My post-processing workflow consists of doing most of my editing in Lightroom and then opening up my file in Photoshop to really clean up the image, or adjust it selectively in ways that Photoshop does better. For example, I rarely use the spot removal tool in Lightroom, as I find it often does a sloppy job. The first thing I do when I open my image in Photoshop is duplicate my background layer and use the powerful spot healing brush tool to clean up dust, unwanted crumbs, and anything else that will prevent my image from looking one hundred percent polished.
Another trick I use consistently in my work is a curves adjustment that gives me a selective vignette, or the ability to selectively darken my image. Because my food photography is often on the darker side of the tonal spectrum and I like to play with shadows, I often intensify this effect with a vignette. A vignette draws the eye into the frame and leads it to where you want it to go—usually your subject.
There are many ways to do a vignette in both Lightroom and Photoshop. However, in most of these methods, the vignette is consistent around the frame, whether it is in a round, oval or even rectangular shape. I prefer to do my vignette selectively, so I can choose which areas I want darker according to the vision I have for my image.
Because I do chiaroscuro style food photography, I like my shadows to be dark but the food bright and eye-catching. Darkening the whole image selectively and then brightening the food is my go-to trick in Photoshop.
Here is how I do it:
I do all the adjustments I want to make in Lightroom and Photoshop. I leave the vignette as the last step before sharpening.
Here is the image I want to add a vignette to. Overall, the cookies were not lit as perfectly as I would have liked. Also, the crumbs and sugar sprinkles didn’t add much to the image. I often using this styling trick to give a more natural, rustic feel to my images, but in this case the rest of the image was too “clean” looking. I felt they didn’t go, so I took them out in Photoshop with the spot removal tool.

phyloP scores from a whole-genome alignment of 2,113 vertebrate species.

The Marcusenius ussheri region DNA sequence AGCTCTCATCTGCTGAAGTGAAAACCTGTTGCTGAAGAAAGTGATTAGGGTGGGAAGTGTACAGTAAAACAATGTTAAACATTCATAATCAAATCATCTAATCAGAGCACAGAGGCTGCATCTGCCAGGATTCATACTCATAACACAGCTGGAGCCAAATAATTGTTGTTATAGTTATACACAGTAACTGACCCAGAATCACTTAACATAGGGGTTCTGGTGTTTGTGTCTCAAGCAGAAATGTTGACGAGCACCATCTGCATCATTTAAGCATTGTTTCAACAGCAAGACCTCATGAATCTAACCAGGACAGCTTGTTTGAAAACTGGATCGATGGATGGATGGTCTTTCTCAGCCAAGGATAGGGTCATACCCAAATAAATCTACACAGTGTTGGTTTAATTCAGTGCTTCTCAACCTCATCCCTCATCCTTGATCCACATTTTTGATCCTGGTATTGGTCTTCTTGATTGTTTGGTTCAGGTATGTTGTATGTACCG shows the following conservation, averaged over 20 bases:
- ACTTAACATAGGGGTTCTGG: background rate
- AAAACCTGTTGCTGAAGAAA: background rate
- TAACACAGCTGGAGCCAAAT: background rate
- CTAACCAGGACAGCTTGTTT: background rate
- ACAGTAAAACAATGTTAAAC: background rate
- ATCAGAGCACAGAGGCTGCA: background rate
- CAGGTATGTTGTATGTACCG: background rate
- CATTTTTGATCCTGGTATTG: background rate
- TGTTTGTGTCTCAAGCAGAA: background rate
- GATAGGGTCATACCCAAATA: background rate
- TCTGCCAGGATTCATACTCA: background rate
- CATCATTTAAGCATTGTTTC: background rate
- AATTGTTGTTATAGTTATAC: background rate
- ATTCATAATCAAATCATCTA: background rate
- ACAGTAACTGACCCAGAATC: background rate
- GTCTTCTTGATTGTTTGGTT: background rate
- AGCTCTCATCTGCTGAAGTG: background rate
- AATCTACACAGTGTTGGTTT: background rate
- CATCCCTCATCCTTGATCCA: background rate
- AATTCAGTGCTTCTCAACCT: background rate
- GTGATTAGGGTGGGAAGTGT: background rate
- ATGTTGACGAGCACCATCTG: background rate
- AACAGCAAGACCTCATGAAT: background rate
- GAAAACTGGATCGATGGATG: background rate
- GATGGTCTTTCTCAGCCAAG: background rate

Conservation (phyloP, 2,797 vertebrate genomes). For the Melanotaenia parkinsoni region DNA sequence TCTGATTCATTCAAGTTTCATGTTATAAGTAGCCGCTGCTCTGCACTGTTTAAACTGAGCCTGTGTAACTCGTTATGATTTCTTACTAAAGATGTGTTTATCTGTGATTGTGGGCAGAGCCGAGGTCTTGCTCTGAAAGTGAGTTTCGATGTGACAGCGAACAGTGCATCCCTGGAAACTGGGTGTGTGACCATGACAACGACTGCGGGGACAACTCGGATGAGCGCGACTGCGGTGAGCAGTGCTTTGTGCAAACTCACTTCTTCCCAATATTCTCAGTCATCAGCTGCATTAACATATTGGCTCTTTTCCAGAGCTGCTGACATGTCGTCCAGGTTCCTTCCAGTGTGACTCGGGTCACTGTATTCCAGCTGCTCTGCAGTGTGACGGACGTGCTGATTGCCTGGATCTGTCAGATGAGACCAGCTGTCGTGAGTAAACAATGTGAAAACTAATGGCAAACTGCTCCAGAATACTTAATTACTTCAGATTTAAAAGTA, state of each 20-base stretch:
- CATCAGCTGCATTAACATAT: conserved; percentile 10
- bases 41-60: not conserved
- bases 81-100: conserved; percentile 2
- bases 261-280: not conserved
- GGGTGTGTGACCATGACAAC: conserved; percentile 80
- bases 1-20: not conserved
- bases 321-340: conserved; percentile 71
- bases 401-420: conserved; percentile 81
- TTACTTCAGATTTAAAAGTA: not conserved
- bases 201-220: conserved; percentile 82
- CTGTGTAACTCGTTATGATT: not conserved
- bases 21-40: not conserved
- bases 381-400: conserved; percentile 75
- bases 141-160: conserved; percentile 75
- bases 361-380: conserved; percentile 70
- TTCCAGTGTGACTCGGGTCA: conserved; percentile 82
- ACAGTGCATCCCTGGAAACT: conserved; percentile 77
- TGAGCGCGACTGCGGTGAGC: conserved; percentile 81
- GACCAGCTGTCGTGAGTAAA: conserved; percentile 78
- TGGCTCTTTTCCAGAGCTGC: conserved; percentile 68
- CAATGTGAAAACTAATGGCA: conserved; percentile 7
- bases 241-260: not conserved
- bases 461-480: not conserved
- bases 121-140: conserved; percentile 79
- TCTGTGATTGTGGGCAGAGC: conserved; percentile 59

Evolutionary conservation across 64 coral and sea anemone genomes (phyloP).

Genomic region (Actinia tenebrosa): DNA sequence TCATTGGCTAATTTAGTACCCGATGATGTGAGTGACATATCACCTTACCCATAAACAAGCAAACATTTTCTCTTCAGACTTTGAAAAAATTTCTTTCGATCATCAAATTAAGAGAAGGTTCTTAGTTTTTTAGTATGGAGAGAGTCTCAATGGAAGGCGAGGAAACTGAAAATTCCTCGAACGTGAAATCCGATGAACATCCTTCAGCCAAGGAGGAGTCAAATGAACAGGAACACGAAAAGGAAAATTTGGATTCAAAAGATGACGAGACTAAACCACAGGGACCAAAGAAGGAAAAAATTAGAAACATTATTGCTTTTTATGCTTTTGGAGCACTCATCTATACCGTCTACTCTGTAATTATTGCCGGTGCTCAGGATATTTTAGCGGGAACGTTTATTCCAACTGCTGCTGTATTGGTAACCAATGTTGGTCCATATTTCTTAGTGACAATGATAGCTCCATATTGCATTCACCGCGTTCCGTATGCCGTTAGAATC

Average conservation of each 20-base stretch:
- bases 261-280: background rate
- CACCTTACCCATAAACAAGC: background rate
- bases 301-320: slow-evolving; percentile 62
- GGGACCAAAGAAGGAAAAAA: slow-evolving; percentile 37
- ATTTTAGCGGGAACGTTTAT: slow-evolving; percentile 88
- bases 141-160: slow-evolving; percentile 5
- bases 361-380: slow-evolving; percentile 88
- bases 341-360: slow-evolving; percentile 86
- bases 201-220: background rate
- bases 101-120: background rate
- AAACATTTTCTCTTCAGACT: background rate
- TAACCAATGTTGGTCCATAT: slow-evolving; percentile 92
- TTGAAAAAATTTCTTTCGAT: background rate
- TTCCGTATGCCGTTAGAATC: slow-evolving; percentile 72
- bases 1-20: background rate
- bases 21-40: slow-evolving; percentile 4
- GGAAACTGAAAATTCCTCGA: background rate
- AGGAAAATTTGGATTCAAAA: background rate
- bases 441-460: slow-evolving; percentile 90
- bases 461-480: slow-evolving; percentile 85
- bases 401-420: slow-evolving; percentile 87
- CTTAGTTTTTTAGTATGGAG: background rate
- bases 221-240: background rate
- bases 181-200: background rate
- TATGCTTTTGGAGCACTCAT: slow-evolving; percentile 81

You can see my cleaned up image and the various layers and how I have named them. I never touch the background layer and I always save working copies as I go along, so I don’t end up losing my work. I duplicate the background layer and clean it up with the spot healing brush tool, patch tool, and healing brush tool as needed. I call this layer “clean”.
I click on the adjustment layer icon at the bottom of the layers panel and choose Curves. You can also go to the main menu and choose Layer > Adjustments > Curves, and the dialog box will appear.
Note that you can also get to this same place by using the keyboard shortcut command/control + M. However, when you use this method of applying a Curves adjustment, it is permanent. You can’t go back and change the settings. When using an Adjustment Layer, you can always go back later and change or remove the adjustment. I prefer using an Adjustment Layer over using the Curves adjustment from the Photoshop menu.
When your curve is open, click on the very top corner of the curve on the right and bring the point down until the areas where you want the vignette are as dark as you would like. The whole image will darken but that’ s okay, because we will fix that in the next step.
Then grab the brush tool and set the opacity to about 50-70 percent. Adjust the size of your brush and click randomly over the areas you want to lighten. You may want to lighten your food/subject first, and then lower the opacity even more and click on other areas you want lightened or brightened, but not as much as the food.
If you feel it is still too bright, you can lower the overall opacity in the Layers panel, but keep in mind this will also lighten the vignette you have painted on.
You can always delete the layer and start again if the results are not to your satisfaction. When you first start using this trick, it may take you a few tries to get your desired opacity levels. Also, every image is different and often deserves a different treatment.
So the next time you are shooting food imagery that falls into the mid-tone to dark range of this spectrum, try this little trick and let me know what you think.
Food looks its best when its colours are bright and bold, which means selective adjustments are key in both Lightroom and Photoshop. Using this method is one way to really make your subject pop.